The following interview is one from 1990 with Monica Vitti. Running only 9-minutes and filmed for the French television program Cinťma cinťmas, she briefly chats about first meeting and Antonioni and their work together, and then goes into great detail about LíAvventura and the grueling process that went into getting it made. Itís unfortunately brief and rushed (and I suspect edited down) but itís at least wonderful getting an interview of any sort with the actress.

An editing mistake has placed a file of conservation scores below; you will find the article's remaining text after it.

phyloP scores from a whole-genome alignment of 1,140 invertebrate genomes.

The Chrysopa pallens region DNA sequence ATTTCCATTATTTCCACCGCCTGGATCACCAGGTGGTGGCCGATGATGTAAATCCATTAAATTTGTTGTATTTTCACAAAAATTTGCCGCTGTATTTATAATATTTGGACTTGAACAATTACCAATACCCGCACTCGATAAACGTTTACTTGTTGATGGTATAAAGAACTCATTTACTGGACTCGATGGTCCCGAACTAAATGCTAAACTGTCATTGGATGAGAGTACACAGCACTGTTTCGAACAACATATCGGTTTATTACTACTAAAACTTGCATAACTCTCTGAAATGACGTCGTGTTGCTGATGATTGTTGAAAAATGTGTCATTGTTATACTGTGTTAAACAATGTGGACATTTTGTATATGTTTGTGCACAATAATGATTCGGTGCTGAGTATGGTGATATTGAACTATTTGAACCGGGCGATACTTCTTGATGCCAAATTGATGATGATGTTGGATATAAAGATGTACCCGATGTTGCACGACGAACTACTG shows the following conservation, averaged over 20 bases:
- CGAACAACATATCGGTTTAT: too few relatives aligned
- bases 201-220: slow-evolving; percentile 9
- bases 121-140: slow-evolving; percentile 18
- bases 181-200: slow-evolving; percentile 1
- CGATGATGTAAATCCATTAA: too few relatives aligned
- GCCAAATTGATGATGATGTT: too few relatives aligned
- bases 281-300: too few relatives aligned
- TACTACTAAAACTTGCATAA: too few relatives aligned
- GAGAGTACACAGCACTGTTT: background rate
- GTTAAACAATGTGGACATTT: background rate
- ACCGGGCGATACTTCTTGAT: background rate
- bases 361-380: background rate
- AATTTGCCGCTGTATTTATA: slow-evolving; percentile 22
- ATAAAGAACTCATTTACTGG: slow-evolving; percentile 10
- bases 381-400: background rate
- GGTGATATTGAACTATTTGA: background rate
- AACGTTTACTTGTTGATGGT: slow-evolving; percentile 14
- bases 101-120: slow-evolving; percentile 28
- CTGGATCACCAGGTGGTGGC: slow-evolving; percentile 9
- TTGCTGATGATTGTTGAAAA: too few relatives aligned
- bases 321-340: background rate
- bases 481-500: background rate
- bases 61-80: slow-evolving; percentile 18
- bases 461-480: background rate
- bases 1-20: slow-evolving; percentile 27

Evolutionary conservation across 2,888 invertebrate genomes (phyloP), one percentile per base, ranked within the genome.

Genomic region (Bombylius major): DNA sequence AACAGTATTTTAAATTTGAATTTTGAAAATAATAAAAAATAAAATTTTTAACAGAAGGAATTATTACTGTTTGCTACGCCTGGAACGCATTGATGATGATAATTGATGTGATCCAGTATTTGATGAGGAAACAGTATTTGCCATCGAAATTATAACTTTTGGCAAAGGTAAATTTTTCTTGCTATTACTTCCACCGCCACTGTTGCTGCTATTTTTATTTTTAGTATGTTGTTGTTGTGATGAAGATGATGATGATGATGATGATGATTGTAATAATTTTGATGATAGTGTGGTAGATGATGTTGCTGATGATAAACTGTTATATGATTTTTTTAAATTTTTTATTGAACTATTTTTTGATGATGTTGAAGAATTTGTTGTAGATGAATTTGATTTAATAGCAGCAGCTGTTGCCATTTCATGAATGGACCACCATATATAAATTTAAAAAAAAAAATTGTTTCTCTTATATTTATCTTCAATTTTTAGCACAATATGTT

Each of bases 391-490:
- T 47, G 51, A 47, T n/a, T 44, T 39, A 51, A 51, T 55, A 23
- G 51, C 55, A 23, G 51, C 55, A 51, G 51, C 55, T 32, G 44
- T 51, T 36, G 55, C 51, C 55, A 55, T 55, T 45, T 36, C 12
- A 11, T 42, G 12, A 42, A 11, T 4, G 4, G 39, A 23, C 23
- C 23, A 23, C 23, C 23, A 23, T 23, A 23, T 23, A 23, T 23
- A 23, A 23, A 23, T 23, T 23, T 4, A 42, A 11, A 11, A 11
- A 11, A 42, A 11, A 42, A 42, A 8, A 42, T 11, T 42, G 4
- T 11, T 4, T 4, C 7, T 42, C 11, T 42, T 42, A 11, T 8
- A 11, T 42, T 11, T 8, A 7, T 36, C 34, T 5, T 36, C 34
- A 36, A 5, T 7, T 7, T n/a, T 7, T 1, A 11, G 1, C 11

The next feature is an interesting one, a collection of Dailies presented in both black-and-white as well as colour, included to ďshow the precision of Antonioniís framing and the direction of actors.Ē It runs 28-minutes, and 75% of it is material taken from the ďShackĒ sequence. Itís basically made of multiple takes and tests (I assume) all unedited with no cutting. Colour and B&W material is put together seamlessly in Criterionís presentation. Seeing some of the sequences in black and white and then comparing them to the similar colour ones from the film makes for an intriguing activity, making one see just how important Antonioniís use of colour in the film is, the lack of the reds being the most striking element. Iím also positive thereís a deleted bit in here, involving Vitti on the phone. Iíve seen the film a few times (having just revisited it on both the Blu-ray and this DVD) and I do not recall this scene in the film at all. The DVD presents the footage in widescreen but itís non-anamorphic, window-boxed all around. The Blu-ray on the other hand has the image fill out the screen. Why this is the case is unknown to me but itís a little disappointing since the quality of them on the Blu-ray were quite good. The dailies play with no audio and have been divided into 6 chapters.